More than a million of us left behind by the pensions revolution already

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More than a million people are missing out on the benefits of workplace pensions.

It has always been the position of everyone at Lovemoney that workplace pensions, also known as auto-enrolment, are unquestionably a good thing.

As a nation we don't save anywhere near enough for retirement, so compelling employers to place workers into pension schemes and contribute to a pension pot, alongside contributions from the workers themselves, is an excellent way to change that.

And the fears that people would choose to opt-out once they realised a chunk of their salary was disappearing each month don't seem to be coming to fruition. A number of firms, as well as the pensions minister, have reported opt-out rates of less than 10%.

However, while many workers are now auto-enrolled, a far larger number are being left behind.

The workers who aren't being auto-enrolled
Figures from the Pensions Regulator show that one million workers, employed by 1,153 of our biggest companies, have been auto-enrolled into pension schemes so far. But 1.7 million employees of those same companies have been left behind as they don't qualify.

This may be for one of three reasons. Firstly, they may be over state pension age, in which case it's too late for auto enrolment to make much difference. Or they may be under 22, the minimum age for workplace pensions.

The third group excluded are those earning less than £9,400, the minimum salary threshold.

Investment provider Hargreaves Lansdown has expressed particular concern about this group, suggesting that part-time workers – who are the ones falling below that salary threshold – will get left behind, leaving them with insufficient pension pots when the time comes.

It's not like they can't actually get involved either – so long as you earn over £5,668, you can opt in. But the responsibility is yours, unlike those earning over £9,400, who can rely on their employer to do the work for them.
Why this is a problem
The majority of part-time workers are women, who already don't tend to save enough for retirement. Letting them slip through the cracks of auto-enrolment could cause serious problems.

Of course, part-time workers come in different shapes and sizes. While some work part-time out of necessity, sometimes taking on a number of different part-time jobs at once, others choose to do so as they can afford to. This latter group is perhaps not such a concern – they may be able to rely on the pension of their partner in later years anyway, combined with their own State Pension entitlements.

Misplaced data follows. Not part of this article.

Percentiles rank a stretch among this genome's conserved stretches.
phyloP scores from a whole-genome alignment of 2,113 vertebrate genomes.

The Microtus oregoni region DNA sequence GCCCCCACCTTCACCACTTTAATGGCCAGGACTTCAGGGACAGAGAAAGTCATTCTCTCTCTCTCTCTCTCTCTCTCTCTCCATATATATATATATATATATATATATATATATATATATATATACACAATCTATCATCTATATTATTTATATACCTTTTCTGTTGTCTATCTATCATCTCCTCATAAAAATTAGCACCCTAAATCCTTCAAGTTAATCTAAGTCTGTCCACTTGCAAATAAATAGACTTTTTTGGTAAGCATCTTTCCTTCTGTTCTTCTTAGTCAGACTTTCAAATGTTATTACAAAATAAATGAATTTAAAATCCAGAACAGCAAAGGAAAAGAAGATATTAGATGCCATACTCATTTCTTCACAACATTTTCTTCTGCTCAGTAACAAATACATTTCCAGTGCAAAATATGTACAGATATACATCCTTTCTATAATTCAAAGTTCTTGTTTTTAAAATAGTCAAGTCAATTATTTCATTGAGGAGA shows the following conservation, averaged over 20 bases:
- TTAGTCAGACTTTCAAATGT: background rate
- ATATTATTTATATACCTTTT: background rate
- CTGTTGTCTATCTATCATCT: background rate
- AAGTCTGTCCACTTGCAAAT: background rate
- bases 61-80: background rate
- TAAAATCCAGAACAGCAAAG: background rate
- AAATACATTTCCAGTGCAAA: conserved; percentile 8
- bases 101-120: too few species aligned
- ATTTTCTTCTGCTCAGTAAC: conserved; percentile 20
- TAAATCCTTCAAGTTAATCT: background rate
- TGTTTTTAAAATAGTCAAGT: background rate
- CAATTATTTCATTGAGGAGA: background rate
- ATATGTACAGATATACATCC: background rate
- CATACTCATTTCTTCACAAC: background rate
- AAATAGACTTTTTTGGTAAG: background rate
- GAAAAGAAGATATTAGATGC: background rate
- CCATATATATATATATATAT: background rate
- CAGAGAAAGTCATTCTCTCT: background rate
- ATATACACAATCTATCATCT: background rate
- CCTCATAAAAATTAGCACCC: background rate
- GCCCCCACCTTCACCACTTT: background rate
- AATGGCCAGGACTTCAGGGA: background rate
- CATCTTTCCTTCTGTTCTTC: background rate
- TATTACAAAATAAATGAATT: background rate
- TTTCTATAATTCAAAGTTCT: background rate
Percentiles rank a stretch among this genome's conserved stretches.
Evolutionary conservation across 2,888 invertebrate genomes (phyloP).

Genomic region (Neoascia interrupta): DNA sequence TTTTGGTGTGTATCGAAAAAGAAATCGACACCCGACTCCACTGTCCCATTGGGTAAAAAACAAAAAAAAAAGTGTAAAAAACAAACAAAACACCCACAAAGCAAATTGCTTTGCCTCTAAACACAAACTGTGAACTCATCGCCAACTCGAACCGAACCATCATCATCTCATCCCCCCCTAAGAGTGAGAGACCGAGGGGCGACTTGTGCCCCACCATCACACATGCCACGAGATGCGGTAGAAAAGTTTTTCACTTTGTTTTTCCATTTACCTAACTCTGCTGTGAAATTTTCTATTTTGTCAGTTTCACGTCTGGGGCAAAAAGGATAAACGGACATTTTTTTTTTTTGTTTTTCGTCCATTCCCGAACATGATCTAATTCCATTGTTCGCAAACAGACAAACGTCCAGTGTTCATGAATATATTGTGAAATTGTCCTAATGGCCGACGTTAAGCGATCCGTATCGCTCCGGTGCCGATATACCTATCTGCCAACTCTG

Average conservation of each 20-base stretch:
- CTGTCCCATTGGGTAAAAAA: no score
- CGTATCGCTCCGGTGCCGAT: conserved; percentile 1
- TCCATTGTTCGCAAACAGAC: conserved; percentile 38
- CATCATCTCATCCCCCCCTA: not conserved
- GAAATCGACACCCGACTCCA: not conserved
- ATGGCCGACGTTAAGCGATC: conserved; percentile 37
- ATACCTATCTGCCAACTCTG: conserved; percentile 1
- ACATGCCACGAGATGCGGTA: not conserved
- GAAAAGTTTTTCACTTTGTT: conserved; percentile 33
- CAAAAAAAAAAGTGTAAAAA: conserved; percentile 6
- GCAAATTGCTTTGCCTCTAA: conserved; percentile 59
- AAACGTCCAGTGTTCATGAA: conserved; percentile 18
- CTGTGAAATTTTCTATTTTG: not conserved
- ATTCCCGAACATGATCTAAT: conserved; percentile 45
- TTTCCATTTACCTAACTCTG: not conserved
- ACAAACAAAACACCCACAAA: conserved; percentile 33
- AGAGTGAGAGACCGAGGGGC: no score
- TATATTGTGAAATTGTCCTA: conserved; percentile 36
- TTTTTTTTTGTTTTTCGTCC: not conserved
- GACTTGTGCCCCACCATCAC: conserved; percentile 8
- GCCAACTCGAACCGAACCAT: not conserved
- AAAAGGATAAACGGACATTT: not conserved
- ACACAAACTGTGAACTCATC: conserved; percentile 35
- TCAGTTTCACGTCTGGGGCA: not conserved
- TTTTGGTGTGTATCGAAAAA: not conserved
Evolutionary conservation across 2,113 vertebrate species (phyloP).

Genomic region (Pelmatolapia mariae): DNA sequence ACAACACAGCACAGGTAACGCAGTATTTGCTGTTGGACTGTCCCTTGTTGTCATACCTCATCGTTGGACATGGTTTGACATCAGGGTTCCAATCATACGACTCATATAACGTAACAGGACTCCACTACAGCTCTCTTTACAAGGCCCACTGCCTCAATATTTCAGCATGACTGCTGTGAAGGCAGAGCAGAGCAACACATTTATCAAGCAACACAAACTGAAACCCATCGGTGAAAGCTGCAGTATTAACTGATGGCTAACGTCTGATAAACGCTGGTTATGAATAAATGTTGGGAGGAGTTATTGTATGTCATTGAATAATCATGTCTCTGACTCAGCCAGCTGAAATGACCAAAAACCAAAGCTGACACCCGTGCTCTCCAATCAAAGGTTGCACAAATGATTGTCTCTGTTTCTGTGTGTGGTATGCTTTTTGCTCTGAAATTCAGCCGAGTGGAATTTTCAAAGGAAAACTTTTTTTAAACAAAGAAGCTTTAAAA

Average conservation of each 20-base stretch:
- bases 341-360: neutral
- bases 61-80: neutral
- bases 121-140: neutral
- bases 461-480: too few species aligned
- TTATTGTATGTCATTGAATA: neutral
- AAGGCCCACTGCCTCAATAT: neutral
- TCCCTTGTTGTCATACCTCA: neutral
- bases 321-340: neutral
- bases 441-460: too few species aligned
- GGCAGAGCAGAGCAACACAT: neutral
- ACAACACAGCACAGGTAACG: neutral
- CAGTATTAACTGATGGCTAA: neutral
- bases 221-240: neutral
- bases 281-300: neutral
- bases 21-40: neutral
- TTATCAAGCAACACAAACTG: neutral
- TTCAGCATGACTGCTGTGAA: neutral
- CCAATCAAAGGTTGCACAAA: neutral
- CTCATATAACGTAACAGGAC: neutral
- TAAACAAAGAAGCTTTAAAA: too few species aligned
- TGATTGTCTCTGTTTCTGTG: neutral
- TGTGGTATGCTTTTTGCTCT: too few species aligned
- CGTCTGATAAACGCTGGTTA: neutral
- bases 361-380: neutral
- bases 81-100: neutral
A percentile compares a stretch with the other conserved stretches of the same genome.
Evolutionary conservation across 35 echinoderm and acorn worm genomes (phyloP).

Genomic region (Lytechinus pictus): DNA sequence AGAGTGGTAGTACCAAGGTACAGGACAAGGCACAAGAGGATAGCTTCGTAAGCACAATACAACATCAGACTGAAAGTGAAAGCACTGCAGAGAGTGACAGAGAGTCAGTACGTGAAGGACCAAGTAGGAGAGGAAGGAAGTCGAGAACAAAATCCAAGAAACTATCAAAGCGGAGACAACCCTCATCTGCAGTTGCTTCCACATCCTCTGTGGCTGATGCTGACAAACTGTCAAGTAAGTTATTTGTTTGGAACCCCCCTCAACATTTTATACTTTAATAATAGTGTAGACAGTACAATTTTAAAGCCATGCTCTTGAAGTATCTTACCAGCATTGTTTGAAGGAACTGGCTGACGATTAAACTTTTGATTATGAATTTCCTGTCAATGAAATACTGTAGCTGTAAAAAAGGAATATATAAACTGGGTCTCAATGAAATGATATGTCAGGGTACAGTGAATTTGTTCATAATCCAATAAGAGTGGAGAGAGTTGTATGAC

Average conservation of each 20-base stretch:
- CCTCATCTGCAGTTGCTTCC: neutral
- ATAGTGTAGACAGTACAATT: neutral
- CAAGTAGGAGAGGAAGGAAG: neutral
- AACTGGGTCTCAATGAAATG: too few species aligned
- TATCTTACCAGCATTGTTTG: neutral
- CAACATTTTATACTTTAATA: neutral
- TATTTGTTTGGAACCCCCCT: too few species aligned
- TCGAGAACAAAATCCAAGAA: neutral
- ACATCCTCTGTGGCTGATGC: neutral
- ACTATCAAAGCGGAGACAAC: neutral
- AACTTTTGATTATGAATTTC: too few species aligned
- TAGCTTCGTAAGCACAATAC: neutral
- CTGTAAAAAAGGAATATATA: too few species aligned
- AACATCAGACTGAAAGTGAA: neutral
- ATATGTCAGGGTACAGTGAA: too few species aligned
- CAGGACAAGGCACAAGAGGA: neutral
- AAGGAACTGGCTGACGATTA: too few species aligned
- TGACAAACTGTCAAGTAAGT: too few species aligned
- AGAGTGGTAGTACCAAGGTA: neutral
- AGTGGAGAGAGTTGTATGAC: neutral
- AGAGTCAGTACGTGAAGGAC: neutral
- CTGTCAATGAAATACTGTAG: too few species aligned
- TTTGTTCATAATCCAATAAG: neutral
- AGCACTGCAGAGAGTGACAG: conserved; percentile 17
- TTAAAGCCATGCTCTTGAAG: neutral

But there are plenty of part-time workers who need every penny of help they can get, and need to be encouraged to join in with auto-enrolment.

Left behind before they've even begun
There's another group of employees that also concern me when it comes to workplace pensions – those who work for small companies.

Maybe that's because I am one. But the phased introduction of workplace pensions – where the largest employers are the first to have to take part, followed by medium sized employers, and so on – means that millions of workers are missing out on valuable contributions to their pension pot, simply because of who they work for.

If you work for a company with fewer than 30 employees, the start date for your auto-enrolment can vary between June 2015 and April 2017, depending on your employer's PAYE reference number.

That's almost four years away. And a gap like that can make a massive difference to your final pension pot.

To see when different-sized employers are required to begin auto-enrolment, check out the Pensions Regulator's website.

I understand why workplace pensions are being phased in this way – it's easier to do things in stages like this, rather than everyone all at once. And starting with the bigger firms makes sense. After all, that way you get more people involved as early as possible. But it's still hugely disappointing that, with the system seemingly working fine at the moment, some workers will have to wait such a long time before they benefit.

What do you think? Is it a concern that so many people are still excluded from workplace pensions? Do you plan to opt out? Let us know your thoughts in the Comments box below.

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